For more information on real “risk management” in modern times and additional references to the theory and how to read the charts and tables, please see our Post, The RiskWerk Company Glossary and “(P&I) Dividend Risk and Dividend Yield“, and our recent Posts “(P&I) The Profit Box” and “(P&I) The Process – In The Beginning“; and we’ve also profiled hundreds of companies in these Posts and the Search Box (upper right) might help you to find what you’re looking for, such as “(B)(N) TLM Talisman Energy Incorporated” or “(B)(N) ATHN AthenaHealth Incorporated” or “(B)(N) PETM PetSmart Incorporated“, to name just a few.

And for more applications of these concepts please see our Posts which rely on the Theory of the Firm developed by the author (Goetze 2006) which calibrates The Process to the units of the balance sheet and demonstrates the price of risk as the solution to a Nash Equilibrium between “risk-seeking” and “risk-averse” investors within the demonstrated societal norms of risk aversion and bargaining practice. And for more on The Process, please see our Posts The Food Chain and The Process End-Of-Process.

And for more on what risk averse investing has done for us this year, please see our recent Posts on “(P&I) The Easy (EC) Theory of the Capital Markets” or “(B)(N) The Easy (EC) Theory of the S&P 500“, and the past, The S&P TSX “Hangdog” Market or The Wall Street Put or specialty markets such as The Dow Transports & Utilities or (B)(N) The Woods Are Burning, or for the real class actionLa Dolce Vita – Let’s Do Prada! and It’s For You, Dear on the smartphone business.

And for more stocks at high prices, The World’s Most Talked About Stocks or Earnings Don’t Matter – NASDAQ 100. And for more on what’s Working in AmericaBig OilShopping in America or Banking in America, to name just a few.

Postscript

We are The RiskWerk Company and care not a jot for mutual funds, hedge funds, “alternative investments”, the “risk/reward equation” and every other unprovable artifact of investment lore. We have just one product

The Perpetual Bond
Alpha-smart with 100% Capital Safety and 100% Liquidity
Guaranteed
With No Fees and No Loads on Capital

For more information on RiskWerk, please follow the Tags or Categories attached to this Letter or simply enter Search for additional references to any term that we have used. Related data may be obtained from us for free in a machine readable format by request to RiskWerk@gmail.com.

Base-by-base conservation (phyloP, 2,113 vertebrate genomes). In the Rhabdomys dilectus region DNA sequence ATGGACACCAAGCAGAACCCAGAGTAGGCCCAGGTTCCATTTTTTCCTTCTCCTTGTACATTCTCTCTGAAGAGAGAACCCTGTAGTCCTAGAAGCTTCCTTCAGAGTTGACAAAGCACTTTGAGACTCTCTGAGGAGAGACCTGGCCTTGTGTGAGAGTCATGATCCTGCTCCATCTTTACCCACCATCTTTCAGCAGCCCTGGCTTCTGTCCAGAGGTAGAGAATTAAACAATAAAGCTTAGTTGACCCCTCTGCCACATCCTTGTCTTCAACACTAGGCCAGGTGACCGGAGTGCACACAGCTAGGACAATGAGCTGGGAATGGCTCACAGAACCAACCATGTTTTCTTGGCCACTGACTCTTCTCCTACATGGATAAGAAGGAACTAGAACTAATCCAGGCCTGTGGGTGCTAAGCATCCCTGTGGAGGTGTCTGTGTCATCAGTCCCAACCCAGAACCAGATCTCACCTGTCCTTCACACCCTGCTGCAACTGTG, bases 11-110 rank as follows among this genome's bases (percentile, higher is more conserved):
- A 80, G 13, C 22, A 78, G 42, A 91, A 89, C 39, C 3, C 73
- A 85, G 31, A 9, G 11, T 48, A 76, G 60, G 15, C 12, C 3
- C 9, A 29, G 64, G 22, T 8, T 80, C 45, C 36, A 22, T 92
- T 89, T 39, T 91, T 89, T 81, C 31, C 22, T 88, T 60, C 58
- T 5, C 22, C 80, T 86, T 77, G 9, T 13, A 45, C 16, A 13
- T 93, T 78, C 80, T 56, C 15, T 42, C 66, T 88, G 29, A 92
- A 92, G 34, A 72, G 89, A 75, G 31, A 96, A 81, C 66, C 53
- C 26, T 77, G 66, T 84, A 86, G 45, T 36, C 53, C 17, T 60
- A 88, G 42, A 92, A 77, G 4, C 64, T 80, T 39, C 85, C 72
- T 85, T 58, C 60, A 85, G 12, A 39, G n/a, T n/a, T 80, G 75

Disclaimer

Investing in the bond and stock markets has become a highly regulated and litigious industry but despite that, there remains only one effective rule and that is caveat emptor or “buyer beware”. Nothing that we say should be construed by any person as advice or a recommendation to buy, sell, hold or avoid the common stock or bonds of any public company at any time for any purpose. That is the law and we fully support and respect that law and regulation in every jurisdiction without exception and without qualification to the best of our knowledge and ability. We can only tell you what we do and why we do it or have done it and we know nothing at all about the future or the future of stock prices of any company nor why they are what they are now. The author retains all copyrights to his works in this blog and on this website. The Perpetual Bond®™ is a registered trademark and patented technology of The RiskWerk Company and RiskWerk Limited (“Company”). The Canada Pension Bond®™, The Medina Bond®™, The Barometer®™, the Free Market Yield®™ and Extreme Economics®™ are registered trademarks or trademarks of the Company as are the words and phrases “Alpha-smart”, “100% Capital Safety”, “100% Liquidity”, ”price of risk”, “risk price”, and the symbols “(B)”, “(N)” and N*.